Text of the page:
What would you do in such a a situation? Stop having 15 .css files? Keep webpack? Put them all with assetmapper? Or do I miss a trick for this usecase?

Thank you in advance! Have a lovely day,


Hey @Nayte91!

I think this is a VERY legitimate question :). Somehow, though it feels totally normal to have 15 import statements for CSS files, it feels weird to have 15 link tags for those same 15 CSS files :). But I think we should not feel weird about this: we need to list all 15 CSS files somewhere, there's not really any difference between doing it as import statements of link tags :).

However, I think you might be referring more to the possible issue that 15 link tags means 15 requests for those CSS files, vs the 1 that this would compile to in Webpack. With HTTP/2, this is largely not a concern. However, there is certainly SOME upper limit where it is a problem (e.g. imagine you have 1000 CSS files), but I'm not sure where that is. My advice is to put those as 15 links tags and run Lighthouse on it to be sure it's not a problem. You could even - as we do in the last chapter - send a preload header to hint even EARLIER that these file are needed - https://symfonycasts.com/screencast/asset-mapper/preloading#preloading-via-a-header

My guess is that putting 15 link tags is a non-issue, but I get that it feels weird :). Time will tell whether this is something that we al "get used to" or if, perhaps, so many people find it weird for some reason that we add a layer to combine the files. But I'm hoping it doesn't come to that: that's the point of HTTP/2, it removes that need for combining files (so I hope we won't need to re-add it for some reason).


Cesar Avatar

Hi guys:
If I understood correctly in the first video, I would not need Webpack Encore if I use AssetMapper? At least in most of the cases I mean
I am asking just to be sure.


yep it is SO, when you are using modern browser, honestly pretty unbelievable, I remember the times of IE6 and now you can just write modern JS and it will work.... awesome thing!


seb-jean Avatar
seb-jean Avatar seb-jean | posted 3 months ago

"Symfony Gazette", excellent :D.

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What PHP libraries does this tutorial use?

// composer.json
    "require": {
        "php": ">=8.1",
        "ext-ctype": "*",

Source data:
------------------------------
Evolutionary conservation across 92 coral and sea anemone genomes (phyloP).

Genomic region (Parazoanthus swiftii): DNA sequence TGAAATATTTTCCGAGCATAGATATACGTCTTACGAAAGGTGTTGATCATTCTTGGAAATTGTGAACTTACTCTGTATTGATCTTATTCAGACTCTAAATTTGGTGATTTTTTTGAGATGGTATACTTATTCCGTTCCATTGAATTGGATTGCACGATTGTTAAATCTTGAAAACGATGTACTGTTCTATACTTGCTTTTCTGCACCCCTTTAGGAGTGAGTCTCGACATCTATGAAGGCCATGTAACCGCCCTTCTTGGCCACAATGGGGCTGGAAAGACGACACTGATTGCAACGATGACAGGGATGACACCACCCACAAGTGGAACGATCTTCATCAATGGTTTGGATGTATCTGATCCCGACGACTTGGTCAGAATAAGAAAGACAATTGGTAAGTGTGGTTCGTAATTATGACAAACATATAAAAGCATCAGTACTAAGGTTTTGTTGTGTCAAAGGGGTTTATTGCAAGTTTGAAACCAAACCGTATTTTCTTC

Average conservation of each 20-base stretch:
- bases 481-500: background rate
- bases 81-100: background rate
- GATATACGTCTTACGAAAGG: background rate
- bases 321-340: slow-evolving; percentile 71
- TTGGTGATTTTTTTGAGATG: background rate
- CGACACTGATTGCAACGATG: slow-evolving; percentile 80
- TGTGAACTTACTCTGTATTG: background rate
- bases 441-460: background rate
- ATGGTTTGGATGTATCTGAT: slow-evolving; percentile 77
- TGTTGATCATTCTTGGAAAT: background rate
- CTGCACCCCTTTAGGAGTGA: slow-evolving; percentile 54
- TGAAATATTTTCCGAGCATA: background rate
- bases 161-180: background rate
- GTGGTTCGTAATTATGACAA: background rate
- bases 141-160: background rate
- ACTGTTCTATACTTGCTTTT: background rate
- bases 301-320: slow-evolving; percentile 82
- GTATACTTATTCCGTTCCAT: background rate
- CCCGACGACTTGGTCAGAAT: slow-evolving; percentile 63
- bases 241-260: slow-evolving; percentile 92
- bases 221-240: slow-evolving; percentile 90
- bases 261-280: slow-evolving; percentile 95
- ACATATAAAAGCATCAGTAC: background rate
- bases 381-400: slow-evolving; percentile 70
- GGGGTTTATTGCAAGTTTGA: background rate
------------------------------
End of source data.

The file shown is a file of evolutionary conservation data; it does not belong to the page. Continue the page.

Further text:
"ext-iconv": "*",
        "babdev/pagerfanta-bundle": "^4.0", // v4.2.0
        "doctrine/doctrine-bundle": "^2.7", // 2.10.0
        "doctrine/doctrine-migrations-bundle": "^3.2", // 3.2.4
        "doctrine/orm": "^2.12", // 2.15.2
        "knplabs/knp-time-bundle": "^1.18", // v1.20.0
        "pagerfanta/doctrine-orm-adapter": "^4.0", // v4.1.0
        "pagerfanta/twig": "^4.0", // v4.1.0
        "stof/doctrine-extensions-bundle": "^1.7", // v1.7.1
        "symfony/asset": "6.3.*", // v6.3.0
        "symfony/asset-mapper": "6.3.*", // v6.3.0
        "symfony/console": "6.3.*", // v6.3.0
        "symfony/dotenv": "6.3.*", // v6.3.0
        "symfony/flex": "^2", // v2.3.1
        "symfony/framework-bundle": "6.3.*", // v6.3.0
        "symfony/http-client": "6.3.*", // v6.3.0
        "symfony/monolog-bundle": "^3.0", // v3.8.0
        "symfony/proxy-manager-bridge": "6.3.*", // v6.3.0
        "symfony/runtime": "6.3.*", // v6.3.0
        "symfony/stimulus-bundle": "^2.9", // v2.9.1
        "symfony/twig-bundle": "6.3.*", // v6.3.0
        "symfony/ux-turbo": "^2.9", // v2.9.1
        "symfony/web-link": "6.3.*", // v6.3.0
        "symfony/yaml": "6.3.*", // v6.3.0
        "twig/extra-bundle": "^2.12|^3.0", // v3.6.1
        "twig/twig": "^2.12|^3.0" // v3.6.1
    "require-dev": {
        "doctrine/doctrine-fixtures-bundle": "^3.4", // 3.4.4
        "symfony/debug-bundle": "6.3.*", // v6.3.0
        "symfony/maker-bundle": "^1.41", // v1.49.0
        "symfony/stopwatch": "6.3.*", // v6.3.0
        "symfony/web-profiler-bundle": "6.3.*", // v6.3.0
        "zenstruck/foundry": "^1.21" // v1.33.0